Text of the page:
THE PROVINCIALS by John Cornish

THE PROVINCIALS

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KIRKUS REVIEW

A leisurely chronicle, which views with a detached discernment the dissolution and deterioration of the family, and a sizeable commercial empire, through the eyes of Kenneth Menzies. From his first friendship with the Dunseith twins, Judd and Bud, at boarding school, to his introduction and inclusion in the family affairs at Dunseith Acres, a baronial establishment in Vancouver, Kenneth's early romantic attachment to this family, and to the social distinction it represented, died hard. In love with Bunty, the only girl, capricious, unstable, unfaithful, he married her only to see his marriage disintegrate through Bunty's abandoned, aggressive adulteries. There is also the death of Robbie Dunseith in the war; the camouflage of Laird's homosexuality; Judd's dimming failure as he pursues a faded intellectualism, until some years after the war Kenneth's severance from the family is a final one...An obituary to a class, to traditions which did not withstand the times, and to a relationship which outlived its validity, recorded with restraint.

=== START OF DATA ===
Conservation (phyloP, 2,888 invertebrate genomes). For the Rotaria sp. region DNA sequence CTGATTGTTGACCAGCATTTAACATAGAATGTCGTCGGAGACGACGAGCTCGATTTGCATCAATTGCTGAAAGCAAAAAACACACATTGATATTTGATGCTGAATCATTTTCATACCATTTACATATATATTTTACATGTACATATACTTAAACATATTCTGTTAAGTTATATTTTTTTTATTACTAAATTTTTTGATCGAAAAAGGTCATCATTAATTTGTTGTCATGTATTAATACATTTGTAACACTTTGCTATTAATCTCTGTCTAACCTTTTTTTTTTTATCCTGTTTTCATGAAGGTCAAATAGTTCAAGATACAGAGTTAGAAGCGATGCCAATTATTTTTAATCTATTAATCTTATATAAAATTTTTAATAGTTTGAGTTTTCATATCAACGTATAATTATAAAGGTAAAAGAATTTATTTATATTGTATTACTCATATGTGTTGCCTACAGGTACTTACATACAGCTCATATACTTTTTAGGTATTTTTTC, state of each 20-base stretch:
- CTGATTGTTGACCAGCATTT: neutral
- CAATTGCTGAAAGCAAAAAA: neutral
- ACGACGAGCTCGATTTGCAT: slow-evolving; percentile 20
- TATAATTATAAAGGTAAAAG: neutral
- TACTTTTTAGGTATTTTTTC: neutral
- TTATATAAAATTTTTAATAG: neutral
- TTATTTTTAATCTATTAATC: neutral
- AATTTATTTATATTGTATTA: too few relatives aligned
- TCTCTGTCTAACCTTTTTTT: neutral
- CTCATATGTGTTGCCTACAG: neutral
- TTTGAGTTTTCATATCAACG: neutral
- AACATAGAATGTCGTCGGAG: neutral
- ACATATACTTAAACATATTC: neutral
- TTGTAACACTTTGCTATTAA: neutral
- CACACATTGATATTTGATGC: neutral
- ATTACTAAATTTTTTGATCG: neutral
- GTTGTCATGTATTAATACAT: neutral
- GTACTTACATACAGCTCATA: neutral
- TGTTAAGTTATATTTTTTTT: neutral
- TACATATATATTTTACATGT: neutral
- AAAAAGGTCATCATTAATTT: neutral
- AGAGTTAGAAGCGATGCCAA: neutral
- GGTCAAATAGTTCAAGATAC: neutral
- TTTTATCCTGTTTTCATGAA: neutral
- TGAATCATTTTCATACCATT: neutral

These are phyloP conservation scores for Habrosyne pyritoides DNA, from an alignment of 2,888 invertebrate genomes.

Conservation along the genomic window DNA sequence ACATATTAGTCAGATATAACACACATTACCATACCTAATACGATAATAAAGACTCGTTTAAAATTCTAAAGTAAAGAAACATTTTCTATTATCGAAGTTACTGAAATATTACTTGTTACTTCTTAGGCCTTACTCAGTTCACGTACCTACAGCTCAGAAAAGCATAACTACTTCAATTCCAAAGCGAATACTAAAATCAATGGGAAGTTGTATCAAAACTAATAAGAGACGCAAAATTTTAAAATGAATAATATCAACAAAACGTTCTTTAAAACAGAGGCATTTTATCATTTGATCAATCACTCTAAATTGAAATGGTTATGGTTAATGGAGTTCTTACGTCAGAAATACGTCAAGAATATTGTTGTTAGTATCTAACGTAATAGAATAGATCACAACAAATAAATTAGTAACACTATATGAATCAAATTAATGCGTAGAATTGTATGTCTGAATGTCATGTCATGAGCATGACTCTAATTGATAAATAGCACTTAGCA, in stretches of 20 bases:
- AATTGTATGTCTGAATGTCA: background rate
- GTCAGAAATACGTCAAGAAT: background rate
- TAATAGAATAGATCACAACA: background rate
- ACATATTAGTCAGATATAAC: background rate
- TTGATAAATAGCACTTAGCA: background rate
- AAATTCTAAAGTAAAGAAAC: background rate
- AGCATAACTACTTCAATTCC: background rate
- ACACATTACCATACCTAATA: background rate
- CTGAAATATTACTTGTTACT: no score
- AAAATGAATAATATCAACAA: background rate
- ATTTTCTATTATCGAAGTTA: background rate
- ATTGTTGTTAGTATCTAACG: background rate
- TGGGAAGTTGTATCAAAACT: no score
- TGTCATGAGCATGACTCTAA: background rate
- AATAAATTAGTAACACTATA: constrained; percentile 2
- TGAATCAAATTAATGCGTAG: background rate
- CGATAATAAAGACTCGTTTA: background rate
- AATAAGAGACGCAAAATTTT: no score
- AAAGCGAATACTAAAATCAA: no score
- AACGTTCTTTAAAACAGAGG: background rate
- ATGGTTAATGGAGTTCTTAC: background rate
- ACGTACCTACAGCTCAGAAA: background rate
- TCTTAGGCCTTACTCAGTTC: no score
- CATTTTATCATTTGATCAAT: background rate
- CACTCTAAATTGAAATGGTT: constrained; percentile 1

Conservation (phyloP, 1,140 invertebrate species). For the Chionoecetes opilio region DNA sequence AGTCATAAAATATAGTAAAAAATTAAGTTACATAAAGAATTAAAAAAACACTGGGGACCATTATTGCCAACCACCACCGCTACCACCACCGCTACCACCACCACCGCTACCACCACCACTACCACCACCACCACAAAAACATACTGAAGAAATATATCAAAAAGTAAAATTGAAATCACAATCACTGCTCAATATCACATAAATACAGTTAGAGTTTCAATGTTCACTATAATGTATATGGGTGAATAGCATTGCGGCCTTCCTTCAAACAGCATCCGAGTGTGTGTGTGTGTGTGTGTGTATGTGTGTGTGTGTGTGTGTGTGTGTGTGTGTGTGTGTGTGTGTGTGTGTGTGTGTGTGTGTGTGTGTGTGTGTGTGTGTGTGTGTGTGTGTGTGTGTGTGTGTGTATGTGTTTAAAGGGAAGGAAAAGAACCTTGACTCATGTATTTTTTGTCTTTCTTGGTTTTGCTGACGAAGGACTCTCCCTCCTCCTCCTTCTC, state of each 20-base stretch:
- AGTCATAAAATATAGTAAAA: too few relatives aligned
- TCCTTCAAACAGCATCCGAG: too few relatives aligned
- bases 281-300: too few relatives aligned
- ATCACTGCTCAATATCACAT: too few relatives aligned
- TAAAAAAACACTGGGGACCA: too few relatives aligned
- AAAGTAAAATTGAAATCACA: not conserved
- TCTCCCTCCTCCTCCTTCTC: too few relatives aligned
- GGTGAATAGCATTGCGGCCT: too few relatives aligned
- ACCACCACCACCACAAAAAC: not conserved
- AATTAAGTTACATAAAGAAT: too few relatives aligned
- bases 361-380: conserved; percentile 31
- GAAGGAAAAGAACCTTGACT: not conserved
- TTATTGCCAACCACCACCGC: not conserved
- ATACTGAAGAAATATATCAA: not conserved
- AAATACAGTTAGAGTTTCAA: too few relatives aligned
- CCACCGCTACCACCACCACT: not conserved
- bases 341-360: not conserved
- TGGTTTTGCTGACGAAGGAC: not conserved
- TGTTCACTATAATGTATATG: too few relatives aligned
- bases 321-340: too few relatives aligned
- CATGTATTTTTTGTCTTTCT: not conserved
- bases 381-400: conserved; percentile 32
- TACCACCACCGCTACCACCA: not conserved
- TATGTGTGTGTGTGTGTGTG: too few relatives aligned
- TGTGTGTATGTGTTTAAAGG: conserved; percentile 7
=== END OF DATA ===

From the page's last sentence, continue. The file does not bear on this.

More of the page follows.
Pub Date: May 10th, 1951
Publisher: William Sloane